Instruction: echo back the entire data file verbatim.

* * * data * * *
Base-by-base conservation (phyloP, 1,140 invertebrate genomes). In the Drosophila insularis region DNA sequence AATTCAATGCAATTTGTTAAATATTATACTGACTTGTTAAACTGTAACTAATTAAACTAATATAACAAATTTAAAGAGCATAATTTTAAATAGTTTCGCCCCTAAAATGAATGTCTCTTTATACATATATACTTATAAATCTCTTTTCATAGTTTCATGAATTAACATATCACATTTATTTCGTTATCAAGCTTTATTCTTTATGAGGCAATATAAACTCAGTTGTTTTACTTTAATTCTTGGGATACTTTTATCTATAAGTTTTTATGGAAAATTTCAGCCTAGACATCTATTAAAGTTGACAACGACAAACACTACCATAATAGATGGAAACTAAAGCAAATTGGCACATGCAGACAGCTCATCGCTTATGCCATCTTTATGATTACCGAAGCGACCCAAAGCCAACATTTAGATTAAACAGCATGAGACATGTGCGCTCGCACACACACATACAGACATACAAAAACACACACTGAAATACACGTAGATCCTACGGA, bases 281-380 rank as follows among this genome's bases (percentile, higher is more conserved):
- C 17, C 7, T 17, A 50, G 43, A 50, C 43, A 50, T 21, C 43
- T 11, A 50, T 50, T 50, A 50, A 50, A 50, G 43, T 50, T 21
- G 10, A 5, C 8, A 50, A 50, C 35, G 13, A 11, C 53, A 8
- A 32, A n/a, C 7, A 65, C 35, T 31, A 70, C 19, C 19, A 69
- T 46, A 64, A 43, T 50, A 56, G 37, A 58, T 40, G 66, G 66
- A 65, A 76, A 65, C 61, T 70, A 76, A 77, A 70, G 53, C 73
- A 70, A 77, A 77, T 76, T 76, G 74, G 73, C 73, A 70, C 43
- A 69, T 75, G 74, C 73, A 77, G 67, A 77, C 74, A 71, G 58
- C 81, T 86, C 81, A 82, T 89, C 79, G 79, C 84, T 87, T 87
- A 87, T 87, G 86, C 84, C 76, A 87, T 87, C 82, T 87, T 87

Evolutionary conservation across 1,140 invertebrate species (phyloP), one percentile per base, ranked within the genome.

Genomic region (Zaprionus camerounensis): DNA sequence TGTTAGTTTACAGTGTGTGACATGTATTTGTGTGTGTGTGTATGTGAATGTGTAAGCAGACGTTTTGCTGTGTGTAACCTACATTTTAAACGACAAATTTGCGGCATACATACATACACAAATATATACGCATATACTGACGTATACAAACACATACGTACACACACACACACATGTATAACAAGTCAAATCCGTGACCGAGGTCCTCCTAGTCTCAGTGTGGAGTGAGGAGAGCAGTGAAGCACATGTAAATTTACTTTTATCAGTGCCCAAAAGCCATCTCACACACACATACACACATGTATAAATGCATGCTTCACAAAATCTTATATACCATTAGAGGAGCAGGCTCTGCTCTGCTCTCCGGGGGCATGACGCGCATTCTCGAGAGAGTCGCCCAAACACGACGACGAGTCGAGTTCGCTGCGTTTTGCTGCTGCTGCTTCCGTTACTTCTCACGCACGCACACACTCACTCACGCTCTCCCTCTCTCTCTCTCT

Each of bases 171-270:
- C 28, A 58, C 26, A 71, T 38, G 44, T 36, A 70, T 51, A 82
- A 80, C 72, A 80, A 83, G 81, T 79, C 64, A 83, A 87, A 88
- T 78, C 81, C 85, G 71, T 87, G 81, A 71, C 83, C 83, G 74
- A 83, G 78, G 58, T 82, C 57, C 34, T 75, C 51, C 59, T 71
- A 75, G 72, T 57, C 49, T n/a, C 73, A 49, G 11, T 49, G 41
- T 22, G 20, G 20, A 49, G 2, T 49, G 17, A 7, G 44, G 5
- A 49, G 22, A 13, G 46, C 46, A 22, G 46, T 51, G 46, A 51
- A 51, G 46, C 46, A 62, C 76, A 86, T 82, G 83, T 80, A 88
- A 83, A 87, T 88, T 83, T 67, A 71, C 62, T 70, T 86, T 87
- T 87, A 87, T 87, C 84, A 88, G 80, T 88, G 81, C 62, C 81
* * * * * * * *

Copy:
Base-by-base conservation (phyloP, 1,140 invertebrate genomes). In the Drosophila insularis region DNA sequence AATTCAATGCAATTTGTTAAATATTATACTGACTTGTTAAACTGTAACTAATTAAACTAATATAACAAATTTAAAGAGCATAATTTTAAATAGTTTCGCCCCTAAAATGAATGTCTCTTTATACATATATACTTATAAATCTCTTTTCATAGTTTCATGAATTAACATATCACATTTATTTCGTTATCAAGCTTTATTCTTTATGAGGCAATATAAACTCAGTTGTTTTACTTTAATTCTTGGGATACTTTTATCTATAAGTTTTTATGGAAAATTTCAGCCTAGACATCTATTAAAGTTGACAACGACAAACACTACCATAATAGATGGAAACTAAAGCAAATTGGCACATGCAGACAGCTCATCGCTTATGCCATCTTTATGATTACCGAAGCGACCCAAAGCCAACATTTAGATTAAACAGCATGAGACATGTGCGCTCGCACACACACATACAGACATACAAAAACACACACTGAAATACACGTAGATCCTACGGA, bases 281-380 rank as follows among this genome's bases (percentile, higher is more conserved):
- C 17, C 7, T 17, A 50, G 43, A 50, C 43, A 50, T 21, C 43
- T 11, A 50, T 50, T 50, A 50, A 50, A 50, G 43, T 50, T 21
- G 10, A 5, C 8, A 50, A 50, C 35, G 13, A 11, C 53, A 8
- A 32, A n/a, C 7, A 65, C 35, T 31, A 70, C 19, C 19, A 69
- T 46, A 64, A 43, T 50, A 56, G 37, A 58, T 40, G 66, G 66
- A 65, A 76, A 65, C 61, T 70, A 76, A 77, A 70, G 53, C 73
- A 70, A 77, A 77, T 76, T 76, G 74, G 73, C 73, A 70, C 43
- A 69, T 75, G 74, C 73, A 77, G 67, A 77, C 74, A 71, G 58
- C 81, T 86, C 81, A 82, T 89, C 79, G 79, C 84, T 87, T 87
- A 87, T 87, G 86, C 84, C 76, A 87, T 87, C 82, T 87, T 87

Evolutionary conservation across 1,140 invertebrate species (phyloP), one percentile per base, ranked within the genome.

Genomic region (Zaprionus camerounensis): DNA sequence TGTTAGTTTACAGTGTGTGACATGTATTTGTGTGTGTGTGTATGTGAATGTGTAAGCAGACGTTTTGCTGTGTGTAACCTACATTTTAAACGACAAATTTGCGGCATACATACATACACAAATATATACGCATATACTGACGTATACAAACACATACGTACACACACACACACATGTATAACAAGTCAAATCCGTGACCGAGGTCCTCCTAGTCTCAGTGTGGAGTGAGGAGAGCAGTGAAGCACATGTAAATTTACTTTTATCAGTGCCCAAAAGCCATCTCACACACACATACACACATGTATAAATGCATGCTTCACAAAATCTTATATACCATTAGAGGAGCAGGCTCTGCTCTGCTCTCCGGGGGCATGACGCGCATTCTCGAGAGAGTCGCCCAAACACGACGACGAGTCGAGTTCGCTGCGTTTTGCTGCTGCTGCTTCCGTTACTTCTCACGCACGCACACACTCACTCACGCTCTCCCTCTCTCTCTCTCT

Each of bases 171-270:
- C 28, A 58, C 26, A 71, T 38, G 44, T 36, A 70, T 51, A 82
- A 80, C 72, A 80, A 83, G 81, T 79, C 64, A 83, A 87, A 88
- T 78, C 81, C 85, G 71, T 87, G 81, A 71, C 83, C 83, G 74
- A 83, G 78, G 58, T 82, C 57, C 34, T 75, C 51, C 59, T 71
- A 75, G 72, T 57, C 49, T n/a, C 73, A 49, G 11, T 49, G 41
- T 22, G 20, G 20, A 49, G 2, T 49, G 17, A 7, G 44, G 5
- A 49, G 22, A 13, G 46, C 46, A 22, G 46, T 51, G 46, A 51
- A 51, G 46, C 46, A 62, C 76, A 86, T 82, G 83, T 80, A 88
- A 83, A 87, T 88, T 83, T 67, A 71, C 62, T 70, T 86, T 87
- T 87, A 87, T 87, C 84, A 88, G 80, T 88, G 81, C 62, C 81